The details of the new college were made available to students on Feb. 25 via the report of “The Central Steering Committee of Student Representatives,” covering the meeting of the University Board of Trustees.
Along with the establishment of the new college, some of the existing majors, including Clothing & Textiles, International Office Administration, Human Movement Studies, Nutritional Science & Food Management, Health Education & Management, are relocated to the new college.
With the new change, the name of the College of Health Sciences will be changed. In addition, as the school is planning to admit more students to the new college, the College of Music and the College of Art & Design have to reduce their number of admissions by 23 and 15 students each, adjusting the total number of students.
Such decision of the school provoked uproar from students. The committee criticized the school for enforcing the revision of school regulations without explaining to or discussing with students, as they received a notice of the decision 16 hours prior to the meeting of the University Board of Trustees. After the meeting, the committee additionally pointed out the need for the new college is unclear as it lacks any sense of cohesiveness in bringing together these seemingly unrelated majors. The reason for reducing the capacity of enrollment of the music and art college was also brought into question. The school replied that the matter was decided considering the employment rate and the industrial development.
“When the school conducted a student satisfaction survey, students answered that the school does not provide enough support for finding a job,” said Kim Daein, the associate vice president for University Planning and Coordination. “To meet the students’ needs, the school is endeavoring to make a curriculum that helps students develop abilities that are actually needed by the society.”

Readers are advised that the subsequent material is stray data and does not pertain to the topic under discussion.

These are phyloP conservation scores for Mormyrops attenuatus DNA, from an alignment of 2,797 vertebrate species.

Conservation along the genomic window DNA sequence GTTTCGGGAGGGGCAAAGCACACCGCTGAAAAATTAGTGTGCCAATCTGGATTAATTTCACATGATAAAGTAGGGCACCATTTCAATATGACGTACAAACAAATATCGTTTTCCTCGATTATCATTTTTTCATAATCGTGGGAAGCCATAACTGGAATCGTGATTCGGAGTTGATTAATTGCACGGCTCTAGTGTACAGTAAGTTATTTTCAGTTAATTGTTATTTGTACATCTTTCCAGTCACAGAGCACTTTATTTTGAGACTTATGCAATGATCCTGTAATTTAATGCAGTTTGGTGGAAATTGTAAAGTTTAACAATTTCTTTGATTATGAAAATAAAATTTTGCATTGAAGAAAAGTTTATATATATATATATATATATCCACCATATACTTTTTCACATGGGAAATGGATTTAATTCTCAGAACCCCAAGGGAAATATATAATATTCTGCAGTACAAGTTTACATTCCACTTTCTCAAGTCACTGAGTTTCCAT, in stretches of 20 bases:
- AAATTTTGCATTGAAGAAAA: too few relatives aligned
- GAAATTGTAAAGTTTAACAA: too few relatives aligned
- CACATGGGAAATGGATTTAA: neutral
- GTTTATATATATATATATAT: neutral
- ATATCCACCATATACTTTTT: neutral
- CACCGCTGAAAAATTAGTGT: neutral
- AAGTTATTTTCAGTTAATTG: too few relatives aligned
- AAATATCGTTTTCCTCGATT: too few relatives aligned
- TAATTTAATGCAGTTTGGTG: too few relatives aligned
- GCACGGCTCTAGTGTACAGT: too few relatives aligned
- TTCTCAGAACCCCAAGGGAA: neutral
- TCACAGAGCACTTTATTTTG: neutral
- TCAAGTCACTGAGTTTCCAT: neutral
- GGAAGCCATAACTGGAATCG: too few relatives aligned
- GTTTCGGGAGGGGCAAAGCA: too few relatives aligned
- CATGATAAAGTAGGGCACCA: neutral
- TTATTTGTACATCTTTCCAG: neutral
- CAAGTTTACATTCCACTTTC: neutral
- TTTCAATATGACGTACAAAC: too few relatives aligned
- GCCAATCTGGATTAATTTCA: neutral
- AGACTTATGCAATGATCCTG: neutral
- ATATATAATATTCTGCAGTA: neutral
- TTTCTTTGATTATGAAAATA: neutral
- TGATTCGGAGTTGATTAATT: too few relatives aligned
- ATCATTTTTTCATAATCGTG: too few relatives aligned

In order to convey students’ opinions and oppose the restructuring plan, the committee held a press conference in front of the Main Gate on Feb. 27. The commitee stated that the school should have collected and reflected the students’ opinions in the process of discussion, since they are the ones who are most directly influenced by the change.
Kim emphasized that the school is actually not enforcing the decision on majors. In fact, the school had received applications from majors that are willing to transfer to the new college.
“The professors of majors that are to be relocated are actively participating in mapping out the developmental plans and making the curriculum,” Kim said.
The new college aims to nurture students to become competitive leaders to lead both the domestic and global new industry fields in the future. The common thread that links the different majors in the new college is that they are women-friendly and improves qualities of life.
“The school is planning to promote the new college to students via presentations or orientation sessions to explain more about the new college and persuade students,” Kim said “Creating a new college was planned to foster talented students who can satisfy the social demands and meet the requirements of changing times.”
Considering the students’ positions, the school is also planning to give students a choice whether to transfer to the new college or not. Major courses that students expect from their departments will continue to open.
As time goes by and the school promotes the new college to students, positive opinions started to form among students.
“I think the establishment of the new college is an effort of the school to develop majors and help students to find jobs after graduation,” You Ye-won (Human Movement Studies, 4) said. “Especially for my department, I expect students will be able to choose what they want to study as the department is being divided into two majors. However, it is unfortunate that the school announced the decision without fully explaining the connection between the majors and the new college, and the identity of the new college.”
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